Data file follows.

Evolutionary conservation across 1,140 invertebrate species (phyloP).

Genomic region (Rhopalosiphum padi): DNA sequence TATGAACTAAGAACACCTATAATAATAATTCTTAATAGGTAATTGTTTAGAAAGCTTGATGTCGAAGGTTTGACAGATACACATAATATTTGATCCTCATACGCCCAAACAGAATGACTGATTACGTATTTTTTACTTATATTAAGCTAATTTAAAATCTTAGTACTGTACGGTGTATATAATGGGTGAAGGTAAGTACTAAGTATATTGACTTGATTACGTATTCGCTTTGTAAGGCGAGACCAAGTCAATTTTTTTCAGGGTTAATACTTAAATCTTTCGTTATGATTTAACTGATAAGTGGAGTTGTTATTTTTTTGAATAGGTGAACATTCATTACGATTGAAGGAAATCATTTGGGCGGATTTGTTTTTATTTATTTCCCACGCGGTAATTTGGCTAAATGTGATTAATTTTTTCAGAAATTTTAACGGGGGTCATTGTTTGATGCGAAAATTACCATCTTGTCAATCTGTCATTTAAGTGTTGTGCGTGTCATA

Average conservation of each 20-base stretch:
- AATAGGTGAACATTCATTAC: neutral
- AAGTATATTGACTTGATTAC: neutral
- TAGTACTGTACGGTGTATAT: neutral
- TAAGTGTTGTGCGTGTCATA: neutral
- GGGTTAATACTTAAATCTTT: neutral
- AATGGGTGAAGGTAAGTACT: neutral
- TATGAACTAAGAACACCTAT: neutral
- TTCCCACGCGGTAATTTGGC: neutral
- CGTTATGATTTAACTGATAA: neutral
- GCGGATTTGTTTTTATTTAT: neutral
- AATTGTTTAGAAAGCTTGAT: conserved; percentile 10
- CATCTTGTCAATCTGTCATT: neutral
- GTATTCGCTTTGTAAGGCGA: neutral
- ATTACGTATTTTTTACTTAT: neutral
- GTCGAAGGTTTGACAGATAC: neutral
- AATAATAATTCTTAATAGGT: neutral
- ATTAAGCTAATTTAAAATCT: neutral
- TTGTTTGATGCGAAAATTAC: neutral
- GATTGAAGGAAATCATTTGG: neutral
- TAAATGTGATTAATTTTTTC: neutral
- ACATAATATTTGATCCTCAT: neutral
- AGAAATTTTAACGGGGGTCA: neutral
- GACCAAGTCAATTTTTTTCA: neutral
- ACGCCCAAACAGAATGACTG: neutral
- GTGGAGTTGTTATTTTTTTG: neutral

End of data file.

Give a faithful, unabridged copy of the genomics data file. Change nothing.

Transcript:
Evolutionary conservation across 1,140 invertebrate species (phyloP).

Genomic region (Rhopalosiphum padi): DNA sequence TATGAACTAAGAACACCTATAATAATAATTCTTAATAGGTAATTGTTTAGAAAGCTTGATGTCGAAGGTTTGACAGATACACATAATATTTGATCCTCATACGCCCAAACAGAATGACTGATTACGTATTTTTTACTTATATTAAGCTAATTTAAAATCTTAGTACTGTACGGTGTATATAATGGGTGAAGGTAAGTACTAAGTATATTGACTTGATTACGTATTCGCTTTGTAAGGCGAGACCAAGTCAATTTTTTTCAGGGTTAATACTTAAATCTTTCGTTATGATTTAACTGATAAGTGGAGTTGTTATTTTTTTGAATAGGTGAACATTCATTACGATTGAAGGAAATCATTTGGGCGGATTTGTTTTTATTTATTTCCCACGCGGTAATTTGGCTAAATGTGATTAATTTTTTCAGAAATTTTAACGGGGGTCATTGTTTGATGCGAAAATTACCATCTTGTCAATCTGTCATTTAAGTGTTGTGCGTGTCATA

Average conservation of each 20-base stretch:
- AATAGGTGAACATTCATTAC: neutral
- AAGTATATTGACTTGATTAC: neutral
- TAGTACTGTACGGTGTATAT: neutral
- TAAGTGTTGTGCGTGTCATA: neutral
- GGGTTAATACTTAAATCTTT: neutral
- AATGGGTGAAGGTAAGTACT: neutral
- TATGAACTAAGAACACCTAT: neutral
- TTCCCACGCGGTAATTTGGC: neutral
- CGTTATGATTTAACTGATAA: neutral
- GCGGATTTGTTTTTATTTAT: neutral
- AATTGTTTAGAAAGCTTGAT: conserved; percentile 10
- CATCTTGTCAATCTGTCATT: neutral
- GTATTCGCTTTGTAAGGCGA: neutral
- ATTACGTATTTTTTACTTAT: neutral
- GTCGAAGGTTTGACAGATAC: neutral
- AATAATAATTCTTAATAGGT: neutral
- ATTAAGCTAATTTAAAATCT: neutral
- TTGTTTGATGCGAAAATTAC: neutral
- GATTGAAGGAAATCATTTGG: neutral
- TAAATGTGATTAATTTTTTC: neutral
- ACATAATATTTGATCCTCAT: neutral
- AGAAATTTTAACGGGGGTCA: neutral
- GACCAAGTCAATTTTTTTCA: neutral
- ACGCCCAAACAGAATGACTG: neutral
- GTGGAGTTGTTATTTTTTTG: neutral